The appellants in this case are two persons holding permits for street vending from the City of Atlanta Police Department. The appellees are a corporation (B. G. Swing) and its chief operating officer, Steed. B. G. Swing contracted with the Atlanta Economic Development Corporation (AEDC) to implement a marketing, vending, and economic development program for the City of Atlanta's benefit during the 1996 Summer Olympic Games. Appellants filed in Fulton Superior Court an unverified information in the nature of quo warranto challenging appellees' authority to exercise governmental control over all street vending in Atlanta. Alleging specifically that appellees had informed them that they must give up the vending sites for which they hold licenses and must pay B. G. Swing a fee for an alternate site, appellants contended that B. G. Swing and Steed were usurping the legislative power of the City of Atlanta. Appellees filed an answer to the information and both sides moved for summary judgment, supporting their motions with affidavits. The trial court granted summary judgment to appellees.
The general allegation of the information was that appellees were unlawfully exercising public authority to regulate all street vending in Atlanta. Specifically, appellants alleged that they were told by appellees that, because of security considerations, appellants could not use, during the period of the Olympic games, the vending sites for which they held licenses; that they would have to pick one of B. G. Swing's sites and pay money to B. G. Swing in addition to their normal license fee; and that their usual sites were being sold for higher prices to other vendors.
In support of their motion for summary judgment, appellees filed certified copies of state and city legislation, a copy of the contract between AEDC and B. G. Swing, and affidavits from Steed and from an official of the Atlanta Police Department (APD). Those documents established that the Atlanta City Council authorized AEDC to enter into a contract with a management company to develop and manage a marketing plan for the period of the Olympic games; that the contract was awarded to B. G. Swing; that the contract gave B. G. Swing no direct authority over street vendors, but did permit B. G. Swing to manage the placement of vendors in certain places, other than currently approved street vending sites, pursuant to festival licenses issued by the City of Atlanta; that all of B. G. Swing's plans had to be approved by AEDC; that B. G. Swing was required to operate within the framework of state laws and municipal ordinances; that the APD licenses vendors and controls their locations pursuant to a vending plan developed and enacted by the City of Atlanta; that the APD, not B. G. Swing, notified some vendors that security considerations might require them to occupy different vending sites during the Olympic games; that such vendors were informed that they could choose another site, which would otherwise be assigned to B. G. Swing under a festival license granted by the City; that they would not have to pay for those alternate sites any fee other than their usual vending license fees; and that the original vending sites of those vendors were not being assigned to other vendors.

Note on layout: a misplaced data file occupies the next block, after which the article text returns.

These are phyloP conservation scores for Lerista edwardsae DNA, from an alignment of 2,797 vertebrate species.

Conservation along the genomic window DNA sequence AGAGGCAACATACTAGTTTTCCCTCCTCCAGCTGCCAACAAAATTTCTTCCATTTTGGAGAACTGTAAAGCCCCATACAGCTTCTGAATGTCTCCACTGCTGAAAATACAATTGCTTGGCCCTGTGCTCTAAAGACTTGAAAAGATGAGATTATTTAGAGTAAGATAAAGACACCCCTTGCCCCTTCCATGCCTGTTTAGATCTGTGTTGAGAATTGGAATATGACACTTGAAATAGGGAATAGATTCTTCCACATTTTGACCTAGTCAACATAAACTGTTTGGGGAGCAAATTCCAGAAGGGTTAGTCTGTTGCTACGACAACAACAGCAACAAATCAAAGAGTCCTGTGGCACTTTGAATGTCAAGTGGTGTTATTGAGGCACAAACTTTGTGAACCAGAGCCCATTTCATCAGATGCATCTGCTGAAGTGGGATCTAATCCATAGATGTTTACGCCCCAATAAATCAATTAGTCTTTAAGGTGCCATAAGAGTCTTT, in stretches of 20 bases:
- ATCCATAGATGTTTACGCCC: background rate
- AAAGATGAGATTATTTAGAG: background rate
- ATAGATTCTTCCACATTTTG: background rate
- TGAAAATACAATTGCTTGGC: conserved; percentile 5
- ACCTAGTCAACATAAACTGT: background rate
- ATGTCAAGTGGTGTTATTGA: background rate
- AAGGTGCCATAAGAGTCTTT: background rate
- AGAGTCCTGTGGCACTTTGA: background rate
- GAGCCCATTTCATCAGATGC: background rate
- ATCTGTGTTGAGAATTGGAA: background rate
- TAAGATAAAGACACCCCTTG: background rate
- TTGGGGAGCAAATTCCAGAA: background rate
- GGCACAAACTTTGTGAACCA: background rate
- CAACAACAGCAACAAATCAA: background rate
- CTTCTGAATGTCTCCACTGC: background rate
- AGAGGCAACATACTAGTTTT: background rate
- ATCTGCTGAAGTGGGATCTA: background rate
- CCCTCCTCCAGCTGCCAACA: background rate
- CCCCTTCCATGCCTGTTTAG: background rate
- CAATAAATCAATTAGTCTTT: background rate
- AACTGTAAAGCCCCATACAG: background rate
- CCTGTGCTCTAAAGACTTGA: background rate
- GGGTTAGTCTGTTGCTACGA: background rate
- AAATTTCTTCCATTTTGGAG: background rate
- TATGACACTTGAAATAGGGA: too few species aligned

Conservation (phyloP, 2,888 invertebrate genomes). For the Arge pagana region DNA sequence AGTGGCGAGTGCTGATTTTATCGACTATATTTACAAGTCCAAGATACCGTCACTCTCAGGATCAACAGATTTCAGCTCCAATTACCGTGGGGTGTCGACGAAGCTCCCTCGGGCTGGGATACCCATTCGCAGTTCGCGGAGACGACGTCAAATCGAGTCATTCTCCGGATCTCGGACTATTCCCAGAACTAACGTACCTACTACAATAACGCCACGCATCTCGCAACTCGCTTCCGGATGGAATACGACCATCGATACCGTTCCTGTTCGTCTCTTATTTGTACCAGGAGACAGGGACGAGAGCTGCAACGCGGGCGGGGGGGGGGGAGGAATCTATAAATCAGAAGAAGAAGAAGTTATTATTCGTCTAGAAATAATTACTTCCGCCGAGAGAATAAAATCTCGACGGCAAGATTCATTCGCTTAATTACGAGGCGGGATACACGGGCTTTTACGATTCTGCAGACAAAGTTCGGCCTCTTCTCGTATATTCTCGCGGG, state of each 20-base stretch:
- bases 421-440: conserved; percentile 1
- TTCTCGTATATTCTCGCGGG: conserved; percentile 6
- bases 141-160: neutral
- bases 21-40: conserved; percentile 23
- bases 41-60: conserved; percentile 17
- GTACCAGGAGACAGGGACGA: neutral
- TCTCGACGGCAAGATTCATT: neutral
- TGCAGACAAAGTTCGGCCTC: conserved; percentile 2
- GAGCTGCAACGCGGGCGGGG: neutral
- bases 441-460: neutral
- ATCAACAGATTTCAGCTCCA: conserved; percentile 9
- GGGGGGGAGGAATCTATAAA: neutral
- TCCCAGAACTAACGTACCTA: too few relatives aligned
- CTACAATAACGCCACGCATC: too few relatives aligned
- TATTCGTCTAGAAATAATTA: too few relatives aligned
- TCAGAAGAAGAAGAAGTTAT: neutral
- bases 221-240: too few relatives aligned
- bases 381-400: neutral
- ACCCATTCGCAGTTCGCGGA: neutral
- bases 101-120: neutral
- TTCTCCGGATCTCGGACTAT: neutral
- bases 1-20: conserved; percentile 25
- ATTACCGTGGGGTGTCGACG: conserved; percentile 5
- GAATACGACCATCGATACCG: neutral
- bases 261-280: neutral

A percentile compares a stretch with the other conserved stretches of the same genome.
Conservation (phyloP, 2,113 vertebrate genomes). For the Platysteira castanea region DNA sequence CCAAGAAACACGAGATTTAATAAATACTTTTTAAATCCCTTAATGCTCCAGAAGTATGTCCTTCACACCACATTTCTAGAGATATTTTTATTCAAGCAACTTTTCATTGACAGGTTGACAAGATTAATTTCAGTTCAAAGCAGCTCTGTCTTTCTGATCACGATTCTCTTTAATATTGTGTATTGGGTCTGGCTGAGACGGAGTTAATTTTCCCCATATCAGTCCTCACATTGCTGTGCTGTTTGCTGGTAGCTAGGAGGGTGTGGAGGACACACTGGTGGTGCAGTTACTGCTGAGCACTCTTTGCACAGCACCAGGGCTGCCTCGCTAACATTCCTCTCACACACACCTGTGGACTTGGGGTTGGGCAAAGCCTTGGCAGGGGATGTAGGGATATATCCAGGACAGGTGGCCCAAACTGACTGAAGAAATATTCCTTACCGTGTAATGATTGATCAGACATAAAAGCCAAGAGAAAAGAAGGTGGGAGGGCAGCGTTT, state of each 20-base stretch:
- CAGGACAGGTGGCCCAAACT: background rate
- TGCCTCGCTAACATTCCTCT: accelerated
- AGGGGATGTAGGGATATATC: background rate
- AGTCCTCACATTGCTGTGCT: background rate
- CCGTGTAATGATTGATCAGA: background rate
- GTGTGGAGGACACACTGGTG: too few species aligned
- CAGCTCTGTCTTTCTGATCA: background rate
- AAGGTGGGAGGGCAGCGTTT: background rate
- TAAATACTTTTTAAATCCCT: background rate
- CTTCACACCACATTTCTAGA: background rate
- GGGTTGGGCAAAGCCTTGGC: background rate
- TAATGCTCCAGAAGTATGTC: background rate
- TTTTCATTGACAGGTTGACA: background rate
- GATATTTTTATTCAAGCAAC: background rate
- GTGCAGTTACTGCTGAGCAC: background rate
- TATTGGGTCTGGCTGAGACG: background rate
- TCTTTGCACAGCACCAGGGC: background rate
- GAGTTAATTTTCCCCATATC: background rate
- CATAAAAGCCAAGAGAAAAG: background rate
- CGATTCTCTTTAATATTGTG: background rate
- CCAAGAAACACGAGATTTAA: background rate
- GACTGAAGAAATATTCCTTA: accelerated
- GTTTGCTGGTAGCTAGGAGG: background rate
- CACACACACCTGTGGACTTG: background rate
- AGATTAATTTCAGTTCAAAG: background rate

[A]t summary judgment a party who will not bear the burden of proof at trial need not conclusively prove the opposite of each element of the non-moving party's case. Rather, that party must demonstrate by reference to evidence in the record that there is an absence of evidence to support at least one essential element of the non-moving party's case.
Lau's Corp. v. Haskins, 261 Ga. 491 (4) (405 SE2d 474) (1991)
. Appellees supported their motion for summary judgment with evidence which showed they did not commit the specific acts appellants alleged they committed, and did not have the authority appellants alleged they had exercised. In doing so, appellees met their burden as movants for summary judgment to demonstrate an absence of evidence to support at least one essential element of appellants' case. Id.
"If the moving party discharges this burden, the nonmoving party cannot rest on its pleadings, but rather must point to specific evidence giving rise to a triable issue." Id. Appellants filed in support of their motion, and in opposition to appellees' motion, their own affidavits, an affidavit from their attorney, an affidavit from an Atlanta City Council member, and what appears to be part of a report by a commission appointed by the Atlanta City Council relating to the Five Points area of the City. The attorney's affidavit, though it purported to be made on personal knowledge, was merely a restatement of allegations, replete with hearsay and conjecture, and an argument in support of appellants' claims. The affidavits of the appellants consisted of a repetition of some of the allegations of the information. That evidentiary offering was insufficient because nowhere in the material submitted by appellants were there statements, based on personal knowledge, of fact as opposed to allegation and conjecture, contradicting appellees' showing that they did not exercise any authority reserved to the City of Atlanta and did not attempt to exercise any authority at all over appellants. The closest appellants came to creating a question of fact was with Hambrick's affidavit, which contained a statement that he attended meetings in the previous year in which Steed "discussed" the possibility that existing vendors would have to pay a fee to keep their present locations. That assertion, however, does not contradict appellants' evidence showing a lack of any effort to control or regulate existing street vending licensees.
Powell, Goldstein, Frazer & Murphy, Linda G. Birchall, for appellees.